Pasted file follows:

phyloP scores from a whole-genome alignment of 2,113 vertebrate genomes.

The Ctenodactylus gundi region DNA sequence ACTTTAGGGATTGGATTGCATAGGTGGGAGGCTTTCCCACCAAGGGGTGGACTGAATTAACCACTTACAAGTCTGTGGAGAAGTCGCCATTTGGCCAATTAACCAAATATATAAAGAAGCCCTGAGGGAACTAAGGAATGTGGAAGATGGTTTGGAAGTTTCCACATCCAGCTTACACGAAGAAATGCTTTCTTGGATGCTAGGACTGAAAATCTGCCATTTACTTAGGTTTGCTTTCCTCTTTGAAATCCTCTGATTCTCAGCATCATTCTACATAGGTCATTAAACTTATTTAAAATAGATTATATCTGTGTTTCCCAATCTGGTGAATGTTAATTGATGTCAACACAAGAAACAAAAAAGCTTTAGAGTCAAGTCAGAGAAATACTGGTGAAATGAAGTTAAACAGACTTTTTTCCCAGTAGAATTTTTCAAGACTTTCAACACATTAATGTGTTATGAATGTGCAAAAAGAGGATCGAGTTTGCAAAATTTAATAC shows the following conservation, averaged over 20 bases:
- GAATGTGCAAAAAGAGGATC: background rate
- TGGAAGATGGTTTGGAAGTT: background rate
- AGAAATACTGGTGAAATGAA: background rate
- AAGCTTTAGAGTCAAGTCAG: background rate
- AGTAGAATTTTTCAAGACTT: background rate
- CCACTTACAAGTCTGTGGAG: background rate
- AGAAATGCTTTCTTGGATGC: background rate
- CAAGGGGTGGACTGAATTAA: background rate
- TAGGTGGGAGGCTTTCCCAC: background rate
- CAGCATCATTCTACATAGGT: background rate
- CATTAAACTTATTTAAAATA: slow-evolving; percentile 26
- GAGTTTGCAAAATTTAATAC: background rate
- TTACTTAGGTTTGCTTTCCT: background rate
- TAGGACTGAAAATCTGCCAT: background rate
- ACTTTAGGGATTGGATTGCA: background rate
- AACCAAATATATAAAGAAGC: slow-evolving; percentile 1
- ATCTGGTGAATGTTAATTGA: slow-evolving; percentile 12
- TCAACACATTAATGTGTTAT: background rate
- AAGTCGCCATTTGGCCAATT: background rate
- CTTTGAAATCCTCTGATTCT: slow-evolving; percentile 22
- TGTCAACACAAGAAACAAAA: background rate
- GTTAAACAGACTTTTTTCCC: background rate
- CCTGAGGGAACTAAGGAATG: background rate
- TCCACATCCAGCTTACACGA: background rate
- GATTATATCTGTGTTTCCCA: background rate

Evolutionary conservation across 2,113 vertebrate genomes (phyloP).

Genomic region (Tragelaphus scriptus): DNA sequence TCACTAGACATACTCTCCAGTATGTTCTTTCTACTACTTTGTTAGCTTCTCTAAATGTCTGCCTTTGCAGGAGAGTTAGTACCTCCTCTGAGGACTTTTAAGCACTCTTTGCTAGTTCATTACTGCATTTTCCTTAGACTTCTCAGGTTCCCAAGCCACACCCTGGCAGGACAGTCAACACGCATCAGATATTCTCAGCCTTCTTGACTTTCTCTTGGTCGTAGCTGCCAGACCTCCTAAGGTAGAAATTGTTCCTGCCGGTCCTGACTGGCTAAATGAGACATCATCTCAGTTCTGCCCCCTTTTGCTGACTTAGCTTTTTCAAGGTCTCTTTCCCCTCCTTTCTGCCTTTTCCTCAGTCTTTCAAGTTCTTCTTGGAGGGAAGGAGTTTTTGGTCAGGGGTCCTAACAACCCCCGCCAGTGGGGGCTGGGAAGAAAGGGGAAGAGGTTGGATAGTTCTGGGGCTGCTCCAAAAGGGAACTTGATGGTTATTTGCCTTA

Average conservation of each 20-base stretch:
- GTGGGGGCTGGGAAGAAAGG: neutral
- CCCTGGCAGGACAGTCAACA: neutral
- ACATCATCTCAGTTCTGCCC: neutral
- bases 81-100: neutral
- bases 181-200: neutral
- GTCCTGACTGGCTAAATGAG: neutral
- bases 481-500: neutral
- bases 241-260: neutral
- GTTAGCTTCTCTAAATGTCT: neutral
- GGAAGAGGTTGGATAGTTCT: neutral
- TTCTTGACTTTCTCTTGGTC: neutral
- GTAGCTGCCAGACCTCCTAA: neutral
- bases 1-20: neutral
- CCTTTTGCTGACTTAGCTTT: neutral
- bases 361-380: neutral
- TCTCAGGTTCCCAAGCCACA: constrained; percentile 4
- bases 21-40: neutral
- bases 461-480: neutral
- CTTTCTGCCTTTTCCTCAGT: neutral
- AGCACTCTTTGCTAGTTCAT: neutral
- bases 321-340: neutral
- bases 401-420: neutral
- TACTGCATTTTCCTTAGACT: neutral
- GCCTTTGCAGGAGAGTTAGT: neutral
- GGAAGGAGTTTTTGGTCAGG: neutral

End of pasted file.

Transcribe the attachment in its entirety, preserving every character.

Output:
phyloP scores from a whole-genome alignment of 2,113 vertebrate genomes.

The Ctenodactylus gundi region DNA sequence ACTTTAGGGATTGGATTGCATAGGTGGGAGGCTTTCCCACCAAGGGGTGGACTGAATTAACCACTTACAAGTCTGTGGAGAAGTCGCCATTTGGCCAATTAACCAAATATATAAAGAAGCCCTGAGGGAACTAAGGAATGTGGAAGATGGTTTGGAAGTTTCCACATCCAGCTTACACGAAGAAATGCTTTCTTGGATGCTAGGACTGAAAATCTGCCATTTACTTAGGTTTGCTTTCCTCTTTGAAATCCTCTGATTCTCAGCATCATTCTACATAGGTCATTAAACTTATTTAAAATAGATTATATCTGTGTTTCCCAATCTGGTGAATGTTAATTGATGTCAACACAAGAAACAAAAAAGCTTTAGAGTCAAGTCAGAGAAATACTGGTGAAATGAAGTTAAACAGACTTTTTTCCCAGTAGAATTTTTCAAGACTTTCAACACATTAATGTGTTATGAATGTGCAAAAAGAGGATCGAGTTTGCAAAATTTAATAC shows the following conservation, averaged over 20 bases:
- GAATGTGCAAAAAGAGGATC: background rate
- TGGAAGATGGTTTGGAAGTT: background rate
- AGAAATACTGGTGAAATGAA: background rate
- AAGCTTTAGAGTCAAGTCAG: background rate
- AGTAGAATTTTTCAAGACTT: background rate
- CCACTTACAAGTCTGTGGAG: background rate
- AGAAATGCTTTCTTGGATGC: background rate
- CAAGGGGTGGACTGAATTAA: background rate
- TAGGTGGGAGGCTTTCCCAC: background rate
- CAGCATCATTCTACATAGGT: background rate
- CATTAAACTTATTTAAAATA: slow-evolving; percentile 26
- GAGTTTGCAAAATTTAATAC: background rate
- TTACTTAGGTTTGCTTTCCT: background rate
- TAGGACTGAAAATCTGCCAT: background rate
- ACTTTAGGGATTGGATTGCA: background rate
- AACCAAATATATAAAGAAGC: slow-evolving; percentile 1
- ATCTGGTGAATGTTAATTGA: slow-evolving; percentile 12
- TCAACACATTAATGTGTTAT: background rate
- AAGTCGCCATTTGGCCAATT: background rate
- CTTTGAAATCCTCTGATTCT: slow-evolving; percentile 22
- TGTCAACACAAGAAACAAAA: background rate
- GTTAAACAGACTTTTTTCCC: background rate
- CCTGAGGGAACTAAGGAATG: background rate
- TCCACATCCAGCTTACACGA: background rate
- GATTATATCTGTGTTTCCCA: background rate

Evolutionary conservation across 2,113 vertebrate genomes (phyloP).

Genomic region (Tragelaphus scriptus): DNA sequence TCACTAGACATACTCTCCAGTATGTTCTTTCTACTACTTTGTTAGCTTCTCTAAATGTCTGCCTTTGCAGGAGAGTTAGTACCTCCTCTGAGGACTTTTAAGCACTCTTTGCTAGTTCATTACTGCATTTTCCTTAGACTTCTCAGGTTCCCAAGCCACACCCTGGCAGGACAGTCAACACGCATCAGATATTCTCAGCCTTCTTGACTTTCTCTTGGTCGTAGCTGCCAGACCTCCTAAGGTAGAAATTGTTCCTGCCGGTCCTGACTGGCTAAATGAGACATCATCTCAGTTCTGCCCCCTTTTGCTGACTTAGCTTTTTCAAGGTCTCTTTCCCCTCCTTTCTGCCTTTTCCTCAGTCTTTCAAGTTCTTCTTGGAGGGAAGGAGTTTTTGGTCAGGGGTCCTAACAACCCCCGCCAGTGGGGGCTGGGAAGAAAGGGGAAGAGGTTGGATAGTTCTGGGGCTGCTCCAAAAGGGAACTTGATGGTTATTTGCCTTA

Average conservation of each 20-base stretch:
- GTGGGGGCTGGGAAGAAAGG: neutral
- CCCTGGCAGGACAGTCAACA: neutral
- ACATCATCTCAGTTCTGCCC: neutral
- bases 81-100: neutral
- bases 181-200: neutral
- GTCCTGACTGGCTAAATGAG: neutral
- bases 481-500: neutral
- bases 241-260: neutral
- GTTAGCTTCTCTAAATGTCT: neutral
- GGAAGAGGTTGGATAGTTCT: neutral
- TTCTTGACTTTCTCTTGGTC: neutral
- GTAGCTGCCAGACCTCCTAA: neutral
- bases 1-20: neutral
- CCTTTTGCTGACTTAGCTTT: neutral
- bases 361-380: neutral
- TCTCAGGTTCCCAAGCCACA: constrained; percentile 4
- bases 21-40: neutral
- bases 461-480: neutral
- CTTTCTGCCTTTTCCTCAGT: neutral
- AGCACTCTTTGCTAGTTCAT: neutral
- bases 321-340: neutral
- bases 401-420: neutral
- TACTGCATTTTCCTTAGACT: neutral
- GCCTTTGCAGGAGAGTTAGT: neutral
- GGAAGGAGTTTTTGGTCAGG: neutral